Image: Jussi Kemppainen
Nokia's 3310 is said to be the most reliable phone ever made. It's a classic plastic-and-silicon brick from the turn of the century, long consigned to the recycling bin in the age of smartphones and tablets. But because people actually like and appreciate technology that works, as opposed to all the modern internet-of-shit frippery that doesn't, they're bringing it back.
Evan Blass reports:
But perhaps the most interesting of these devices, at least from the perspective of mobile enthusiasts, is not a smartphone at all, but a modern version of a classic workhorse of a feature phone, the Nokia 3310. Known primarily for its plentiful battery life and nearly indestructible build, the 3310 was released at the turn of the millennium as a replacement to the also-popular 3210. At just €59, this new incarnation seems priced competitively enough to win over nostalgic former owners for use as a second phone.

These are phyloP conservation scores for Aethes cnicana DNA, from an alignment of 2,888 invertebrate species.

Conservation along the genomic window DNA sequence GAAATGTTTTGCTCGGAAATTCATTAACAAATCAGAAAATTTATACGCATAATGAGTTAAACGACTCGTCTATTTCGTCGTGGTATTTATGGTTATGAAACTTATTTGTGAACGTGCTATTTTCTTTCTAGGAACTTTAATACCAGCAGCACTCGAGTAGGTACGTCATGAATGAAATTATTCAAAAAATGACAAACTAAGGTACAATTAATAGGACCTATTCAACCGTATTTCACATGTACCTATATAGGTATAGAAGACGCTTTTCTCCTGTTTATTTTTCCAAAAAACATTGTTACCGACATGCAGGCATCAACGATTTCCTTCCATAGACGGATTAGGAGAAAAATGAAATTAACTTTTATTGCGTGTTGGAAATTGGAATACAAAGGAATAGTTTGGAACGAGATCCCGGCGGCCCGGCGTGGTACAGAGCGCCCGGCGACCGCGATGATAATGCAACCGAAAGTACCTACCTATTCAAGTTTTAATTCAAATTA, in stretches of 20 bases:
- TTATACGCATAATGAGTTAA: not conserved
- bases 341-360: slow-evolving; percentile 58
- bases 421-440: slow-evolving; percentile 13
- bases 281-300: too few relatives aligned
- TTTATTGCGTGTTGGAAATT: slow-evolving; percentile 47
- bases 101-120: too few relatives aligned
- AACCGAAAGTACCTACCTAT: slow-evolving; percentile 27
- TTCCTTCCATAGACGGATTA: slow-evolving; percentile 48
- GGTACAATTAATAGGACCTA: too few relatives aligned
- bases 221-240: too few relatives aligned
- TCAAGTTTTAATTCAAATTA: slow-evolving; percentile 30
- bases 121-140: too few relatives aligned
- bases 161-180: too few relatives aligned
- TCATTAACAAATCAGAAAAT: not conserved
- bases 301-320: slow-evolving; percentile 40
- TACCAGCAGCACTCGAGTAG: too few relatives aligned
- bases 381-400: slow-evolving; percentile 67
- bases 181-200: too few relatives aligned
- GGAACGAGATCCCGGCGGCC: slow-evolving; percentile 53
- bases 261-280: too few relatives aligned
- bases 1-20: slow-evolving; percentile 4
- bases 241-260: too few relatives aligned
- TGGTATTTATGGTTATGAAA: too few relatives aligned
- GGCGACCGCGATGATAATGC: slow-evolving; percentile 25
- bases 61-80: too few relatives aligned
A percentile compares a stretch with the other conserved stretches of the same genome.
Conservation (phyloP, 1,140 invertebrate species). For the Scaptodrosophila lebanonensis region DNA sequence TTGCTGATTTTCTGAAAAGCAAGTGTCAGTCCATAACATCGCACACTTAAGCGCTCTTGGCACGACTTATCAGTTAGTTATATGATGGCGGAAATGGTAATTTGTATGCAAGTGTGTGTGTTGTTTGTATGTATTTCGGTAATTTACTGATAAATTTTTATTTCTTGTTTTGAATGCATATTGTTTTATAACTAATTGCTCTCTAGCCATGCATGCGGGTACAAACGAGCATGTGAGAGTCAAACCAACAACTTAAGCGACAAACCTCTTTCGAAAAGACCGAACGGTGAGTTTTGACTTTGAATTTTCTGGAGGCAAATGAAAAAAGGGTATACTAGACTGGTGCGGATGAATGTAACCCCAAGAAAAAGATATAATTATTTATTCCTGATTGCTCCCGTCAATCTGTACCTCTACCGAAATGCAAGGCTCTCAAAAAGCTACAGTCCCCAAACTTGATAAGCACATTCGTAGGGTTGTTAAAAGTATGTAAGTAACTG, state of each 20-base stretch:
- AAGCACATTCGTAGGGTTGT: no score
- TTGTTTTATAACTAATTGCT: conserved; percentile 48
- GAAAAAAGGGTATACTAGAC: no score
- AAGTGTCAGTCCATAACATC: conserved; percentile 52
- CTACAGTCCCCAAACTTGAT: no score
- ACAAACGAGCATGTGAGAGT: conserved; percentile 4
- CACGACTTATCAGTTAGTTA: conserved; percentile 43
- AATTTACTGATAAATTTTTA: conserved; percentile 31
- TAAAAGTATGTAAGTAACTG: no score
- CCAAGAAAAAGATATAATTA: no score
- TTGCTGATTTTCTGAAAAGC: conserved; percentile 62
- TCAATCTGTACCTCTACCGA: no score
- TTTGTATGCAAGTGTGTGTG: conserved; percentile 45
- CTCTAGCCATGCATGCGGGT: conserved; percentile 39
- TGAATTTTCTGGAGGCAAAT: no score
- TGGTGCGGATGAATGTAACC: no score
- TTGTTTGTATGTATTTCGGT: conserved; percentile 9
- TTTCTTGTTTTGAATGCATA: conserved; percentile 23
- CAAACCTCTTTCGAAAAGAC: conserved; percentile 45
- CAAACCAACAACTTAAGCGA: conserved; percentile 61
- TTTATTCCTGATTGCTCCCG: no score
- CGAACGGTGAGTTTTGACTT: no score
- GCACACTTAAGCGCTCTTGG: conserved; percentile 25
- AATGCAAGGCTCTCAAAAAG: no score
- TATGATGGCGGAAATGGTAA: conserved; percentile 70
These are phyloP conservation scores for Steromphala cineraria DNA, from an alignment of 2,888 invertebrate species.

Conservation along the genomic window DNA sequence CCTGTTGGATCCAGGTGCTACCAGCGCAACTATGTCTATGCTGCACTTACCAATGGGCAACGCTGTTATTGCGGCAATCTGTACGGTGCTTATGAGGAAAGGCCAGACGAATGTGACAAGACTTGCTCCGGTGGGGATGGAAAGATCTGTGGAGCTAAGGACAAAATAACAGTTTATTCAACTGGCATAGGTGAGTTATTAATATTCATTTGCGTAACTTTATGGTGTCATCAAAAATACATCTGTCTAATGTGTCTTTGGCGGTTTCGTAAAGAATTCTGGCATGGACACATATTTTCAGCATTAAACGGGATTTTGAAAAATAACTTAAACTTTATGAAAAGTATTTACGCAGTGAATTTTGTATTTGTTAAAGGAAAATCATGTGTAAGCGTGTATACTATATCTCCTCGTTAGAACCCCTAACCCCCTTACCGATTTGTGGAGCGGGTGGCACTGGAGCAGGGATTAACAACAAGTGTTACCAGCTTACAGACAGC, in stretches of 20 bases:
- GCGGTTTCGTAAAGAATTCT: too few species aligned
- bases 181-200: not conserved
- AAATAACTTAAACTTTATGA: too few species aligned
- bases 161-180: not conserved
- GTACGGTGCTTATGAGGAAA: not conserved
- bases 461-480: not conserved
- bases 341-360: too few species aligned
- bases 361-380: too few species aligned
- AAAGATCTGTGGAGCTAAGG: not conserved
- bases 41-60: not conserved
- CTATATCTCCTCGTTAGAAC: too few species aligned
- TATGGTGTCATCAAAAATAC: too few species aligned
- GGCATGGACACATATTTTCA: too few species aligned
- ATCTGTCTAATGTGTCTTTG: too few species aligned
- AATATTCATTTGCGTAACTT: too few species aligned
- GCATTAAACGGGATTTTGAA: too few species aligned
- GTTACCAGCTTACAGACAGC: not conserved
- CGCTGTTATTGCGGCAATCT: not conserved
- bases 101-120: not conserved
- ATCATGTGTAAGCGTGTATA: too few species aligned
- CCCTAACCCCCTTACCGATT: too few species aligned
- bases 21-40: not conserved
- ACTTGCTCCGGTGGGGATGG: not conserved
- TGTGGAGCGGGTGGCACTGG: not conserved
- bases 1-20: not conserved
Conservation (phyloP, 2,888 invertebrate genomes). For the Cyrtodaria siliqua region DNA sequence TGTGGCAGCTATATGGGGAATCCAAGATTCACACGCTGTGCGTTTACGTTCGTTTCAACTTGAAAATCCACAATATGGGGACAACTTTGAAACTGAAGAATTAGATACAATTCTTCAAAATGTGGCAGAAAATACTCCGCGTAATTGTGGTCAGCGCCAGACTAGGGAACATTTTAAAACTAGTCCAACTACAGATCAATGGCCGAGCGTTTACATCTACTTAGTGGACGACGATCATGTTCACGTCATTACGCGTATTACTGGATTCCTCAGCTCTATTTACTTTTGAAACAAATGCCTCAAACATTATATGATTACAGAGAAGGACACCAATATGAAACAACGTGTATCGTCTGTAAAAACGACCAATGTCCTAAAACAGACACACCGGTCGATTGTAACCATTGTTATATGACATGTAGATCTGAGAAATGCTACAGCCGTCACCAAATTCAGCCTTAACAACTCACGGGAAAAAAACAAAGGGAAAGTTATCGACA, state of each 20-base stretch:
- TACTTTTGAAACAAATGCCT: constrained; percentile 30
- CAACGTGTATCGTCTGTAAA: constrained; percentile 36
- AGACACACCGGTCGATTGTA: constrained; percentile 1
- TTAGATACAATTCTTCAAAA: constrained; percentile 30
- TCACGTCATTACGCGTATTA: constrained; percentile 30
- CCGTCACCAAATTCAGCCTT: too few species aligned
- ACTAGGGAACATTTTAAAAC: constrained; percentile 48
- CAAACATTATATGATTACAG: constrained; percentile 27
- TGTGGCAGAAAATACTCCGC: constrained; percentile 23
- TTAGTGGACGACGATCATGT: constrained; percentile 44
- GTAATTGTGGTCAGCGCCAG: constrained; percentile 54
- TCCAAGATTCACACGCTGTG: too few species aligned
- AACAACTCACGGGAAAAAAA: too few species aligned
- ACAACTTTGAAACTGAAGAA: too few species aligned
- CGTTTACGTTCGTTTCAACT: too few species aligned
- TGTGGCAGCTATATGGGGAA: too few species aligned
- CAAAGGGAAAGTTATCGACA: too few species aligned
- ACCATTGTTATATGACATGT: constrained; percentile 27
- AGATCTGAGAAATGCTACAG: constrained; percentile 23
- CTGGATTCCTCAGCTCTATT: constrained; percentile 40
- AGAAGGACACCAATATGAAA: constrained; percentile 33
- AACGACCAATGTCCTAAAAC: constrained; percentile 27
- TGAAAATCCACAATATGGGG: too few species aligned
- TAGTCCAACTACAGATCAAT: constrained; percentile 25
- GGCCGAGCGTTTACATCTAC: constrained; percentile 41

It'll be on show at Mobile World Congress later this month. It'll be interesting to see how much care is taken to understand what Nokia knew about design, or if it's just a generic modern dumbphone branded thus by marketing folk.
You can buy the real thing right now on Amazon for $65 or so, but really, if you want a good cheap dumbphone, scroll down those search results and get a 2014-vintage Nokia 105 for $25. (Thanks, Greg!)
The mechanical Royal Kludge keyboard (Update: in stock here) seems to do well with Amazon reviewers, but there are no guarantees you’ll receive one with the coveted OFF/NO switch.
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